You know what endurance is, right? It is the ability to maintain a high rate of work output for long durations, or some variation on that definition. But what enables endurance? Stated another way: What is it that powers the muscle contractions that propel you for hours of a climb or race? The answer can be stated in three letters: ATP.
The molecule ATP provides the energy for movement and is the product of metabolic processes in the muscles. Training for endurance is simply an organized method to enhance your metabolism, or, in other words, to increase your muscles’ rate of ATP production.
Metabolism itself can be described simply as the process whereby the energy in the food you eat is used to construct ATP molecules, which are broken down to fuel muscle contractions (among many other cellular functions) before the post-metabolic component molecules are reassembled into fresh ATP molecules.
ATP: Adenosine Triphosphate
If any one molecule can be singled out for its life-giving force, ATP is it. It truly is what allows life to be. ATP is a short-term energy storage molecule used by every cell in your body. The energy released when ATP’s chemical bonds are broken is what powers the functions of cellular life.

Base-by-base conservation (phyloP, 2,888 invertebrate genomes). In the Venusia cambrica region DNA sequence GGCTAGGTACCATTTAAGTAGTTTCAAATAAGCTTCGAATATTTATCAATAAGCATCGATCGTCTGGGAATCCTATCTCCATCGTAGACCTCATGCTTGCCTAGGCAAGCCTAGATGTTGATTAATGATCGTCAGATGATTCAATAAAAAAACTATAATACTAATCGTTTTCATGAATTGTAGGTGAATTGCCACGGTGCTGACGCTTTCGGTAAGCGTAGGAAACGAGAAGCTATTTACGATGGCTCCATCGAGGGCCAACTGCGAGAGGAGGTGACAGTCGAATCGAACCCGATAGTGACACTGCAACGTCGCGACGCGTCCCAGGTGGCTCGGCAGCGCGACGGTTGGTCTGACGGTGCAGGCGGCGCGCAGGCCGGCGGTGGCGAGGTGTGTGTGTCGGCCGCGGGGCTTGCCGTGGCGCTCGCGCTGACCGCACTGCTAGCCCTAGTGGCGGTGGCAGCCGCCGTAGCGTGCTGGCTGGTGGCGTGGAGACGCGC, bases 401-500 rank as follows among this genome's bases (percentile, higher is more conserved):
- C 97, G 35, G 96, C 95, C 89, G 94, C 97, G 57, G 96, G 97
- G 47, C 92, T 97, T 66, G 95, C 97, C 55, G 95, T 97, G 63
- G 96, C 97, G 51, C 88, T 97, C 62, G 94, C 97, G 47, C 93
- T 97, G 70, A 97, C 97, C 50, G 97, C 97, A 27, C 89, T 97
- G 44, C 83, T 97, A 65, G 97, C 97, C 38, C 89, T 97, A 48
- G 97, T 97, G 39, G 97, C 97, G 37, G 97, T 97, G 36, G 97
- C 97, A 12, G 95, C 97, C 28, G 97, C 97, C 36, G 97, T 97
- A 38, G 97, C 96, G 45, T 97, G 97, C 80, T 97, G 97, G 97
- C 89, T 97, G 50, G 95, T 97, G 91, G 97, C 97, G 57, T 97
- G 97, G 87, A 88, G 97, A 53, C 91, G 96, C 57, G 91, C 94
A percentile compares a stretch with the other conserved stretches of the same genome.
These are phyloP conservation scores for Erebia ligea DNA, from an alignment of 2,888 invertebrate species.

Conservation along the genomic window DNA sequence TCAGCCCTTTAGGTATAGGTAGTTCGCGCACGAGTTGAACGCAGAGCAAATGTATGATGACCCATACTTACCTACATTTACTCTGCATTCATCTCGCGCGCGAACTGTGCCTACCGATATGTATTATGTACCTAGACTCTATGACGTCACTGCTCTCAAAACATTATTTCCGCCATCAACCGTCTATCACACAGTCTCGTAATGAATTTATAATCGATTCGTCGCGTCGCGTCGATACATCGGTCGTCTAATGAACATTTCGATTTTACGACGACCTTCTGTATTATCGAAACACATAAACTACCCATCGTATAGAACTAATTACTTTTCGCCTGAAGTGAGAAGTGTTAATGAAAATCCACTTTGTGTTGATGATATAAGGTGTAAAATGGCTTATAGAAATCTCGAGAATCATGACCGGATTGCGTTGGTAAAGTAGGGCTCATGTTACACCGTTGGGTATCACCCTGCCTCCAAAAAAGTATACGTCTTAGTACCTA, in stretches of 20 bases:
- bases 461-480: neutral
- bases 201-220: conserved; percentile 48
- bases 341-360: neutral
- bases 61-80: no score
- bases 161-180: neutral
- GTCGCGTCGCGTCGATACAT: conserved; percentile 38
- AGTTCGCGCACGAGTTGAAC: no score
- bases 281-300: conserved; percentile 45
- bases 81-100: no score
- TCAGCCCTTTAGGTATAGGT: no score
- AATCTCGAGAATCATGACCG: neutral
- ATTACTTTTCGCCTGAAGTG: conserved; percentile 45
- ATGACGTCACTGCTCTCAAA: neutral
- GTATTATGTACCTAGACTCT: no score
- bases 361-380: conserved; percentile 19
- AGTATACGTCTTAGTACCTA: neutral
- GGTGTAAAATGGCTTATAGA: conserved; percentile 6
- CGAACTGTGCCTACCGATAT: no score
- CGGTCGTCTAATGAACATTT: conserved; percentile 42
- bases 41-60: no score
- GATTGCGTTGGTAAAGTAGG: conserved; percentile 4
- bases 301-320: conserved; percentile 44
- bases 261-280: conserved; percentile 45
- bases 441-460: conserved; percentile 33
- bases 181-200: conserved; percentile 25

Most important for athletes, this energy is used to power muscular contractions, hence, movement. To avoid running out of ATP, you might expect that we need a huge reservoir of the stuff. We would … if our cells didn’t have their own recycling mechanisms built right inside each one. Because of this efficient recycling process we neither need nor have much of a store of ATP. Instead, after its bonds are broken and the energy released for our muscles to use, ATP is resynthesized from its component parts.
This recombination of ATP requires energy that is supplied by food you eat. The faster your muscles can resynthesize ATP, the more work you’ll be able to do in a given time. This is the goal of all endurance training: to make you go faster for longer. For this reason we’ll look at endurance as a direct result of metabolism.
Fuels for Energy: Metabolism and ATP
We utilize two distinct metabolic pathways for the production of ATP. The first is known as the anaerobic pathway because it does not require oxygen to proceed. It can only utilize glucose as a fuel source so is also termed anaerobic glycolysis. Glucose derives from the carbohydrates in your diet. The second pathway requires oxygen so it is known as aerobic metabolism. It can utilize fats, sugars, and proteins as fuel sources, also from the food you eat.